Chris Rock Questions Frivolity of Abortion

The Chris Rock quote that got so many conservatives so up in arms about abortion appears to be more pro-life than pro-choice, according to John Swansburg writing on Slate.

The controversy involves this line from Rock: “It’s beautiful that abortion is legal” and says that he likes to pick up women at abortion rallies. “‘Cause you know they’re [expletive].”

But that isolated sentiment is part of a larger theme in Rock’s routine, and, in reasonable context, constitutes a slap at the frivolity of “choice.”

“When a woman gets pregnant, it’s a choice between the woman"—here Rock pauses, a mischievous grin barely restrained—"and her girlfriends.” From there: “One girlfriend goes, ‘Child, you should have that baby—that man got some good hair…' And the other girlfriend says, ‘Child, why we even talking about this—ain’t we supposed to go to Cancun next week? Get rid of that baby!’ " And that, Rock says, “is how life is decided in America.”

That sounds more like Pat Buchanan than Patricia Ireland.

I stayed out of the Rock controversy when it was boiling because a) I could not care less what a comedian says in his routine, and b) I had a feeling some on the right needed to adopt my attitude mentioned in a) above. I’m glad I did. If I were a Chris Rock fan, I supposed I’d have known the complete bit, but I’m not.

It seems that Rock’s attitude is very reflective of many Americans. We are cautious about saying “you can’t” to anything, but we are suspicious about why you’d want to. When someone wants the “right” to have an abortion, we think of a child asking his parent, “what if I got a detention?” In Rock’s words we hear that the legality of abortion means little, but the willingness to commit leaves him cold and questioning. A swimming suit or a child. Moral equals?

Which brings us to the whole problem of semantics. Were I to tell you that hiking the north 100 miles of the Appalachian Trail were risky, you might think of delays, twisted ankles, and other inconveniences. But were I to say those same 100 miles were dangerous, you might picture cat amounts, landslides–perhaps that one in every 100 hikers is never seen nor heard from again.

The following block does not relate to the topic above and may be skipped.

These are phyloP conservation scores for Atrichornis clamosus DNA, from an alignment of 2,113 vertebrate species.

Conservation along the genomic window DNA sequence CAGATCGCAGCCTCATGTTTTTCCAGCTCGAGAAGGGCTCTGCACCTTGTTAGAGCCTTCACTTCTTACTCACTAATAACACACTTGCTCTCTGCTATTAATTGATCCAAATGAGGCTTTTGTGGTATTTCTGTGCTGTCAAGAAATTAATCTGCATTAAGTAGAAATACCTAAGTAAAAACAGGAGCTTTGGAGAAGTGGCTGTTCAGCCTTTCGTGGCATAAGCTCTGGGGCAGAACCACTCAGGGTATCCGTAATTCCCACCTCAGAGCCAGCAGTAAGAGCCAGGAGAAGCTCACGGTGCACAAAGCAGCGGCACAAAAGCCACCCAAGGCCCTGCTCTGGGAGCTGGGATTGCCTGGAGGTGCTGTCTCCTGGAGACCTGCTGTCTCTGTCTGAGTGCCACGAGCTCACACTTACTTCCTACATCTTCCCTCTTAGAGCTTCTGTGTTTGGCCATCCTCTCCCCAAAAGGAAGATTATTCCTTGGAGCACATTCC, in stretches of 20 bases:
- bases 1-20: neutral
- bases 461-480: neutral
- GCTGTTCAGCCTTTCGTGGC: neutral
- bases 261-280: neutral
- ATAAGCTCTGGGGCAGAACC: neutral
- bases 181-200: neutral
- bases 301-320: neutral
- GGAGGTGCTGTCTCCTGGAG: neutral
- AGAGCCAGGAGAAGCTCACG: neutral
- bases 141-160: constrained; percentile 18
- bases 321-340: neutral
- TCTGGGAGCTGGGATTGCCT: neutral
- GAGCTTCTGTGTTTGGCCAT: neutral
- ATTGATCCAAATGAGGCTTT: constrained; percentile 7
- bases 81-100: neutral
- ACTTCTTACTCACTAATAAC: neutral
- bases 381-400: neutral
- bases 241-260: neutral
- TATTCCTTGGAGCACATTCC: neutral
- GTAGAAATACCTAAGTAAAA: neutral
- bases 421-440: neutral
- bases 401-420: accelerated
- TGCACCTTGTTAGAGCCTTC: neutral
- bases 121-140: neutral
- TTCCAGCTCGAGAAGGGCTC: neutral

The abortion industry commandeered the word “choice” a long time ago. A choice is between two options of relatively equal value. A decision, on the other hand, is weightier. It involves “choosing” between peril and safety, right and wrong, good and evil. At its moral best, an abortion might be murder. We don’t know. But whether or not to risk another’s death cannot be a choice. It must be a very carefully weighed decision. The abortionist knows that treating abortion as a moral decision and not a choice of mere convenience among moral equivalents will make abortion economically unfeasible. While law may permit the act, there would be little financial incentive to make the procedure one’s specialty.

To those one the right who oppose abortion and feel lost in the political or court system, you may want to champion Chris Rock’s attitude: it’s not a choice, it’s moral decision that may or may not equal murder.

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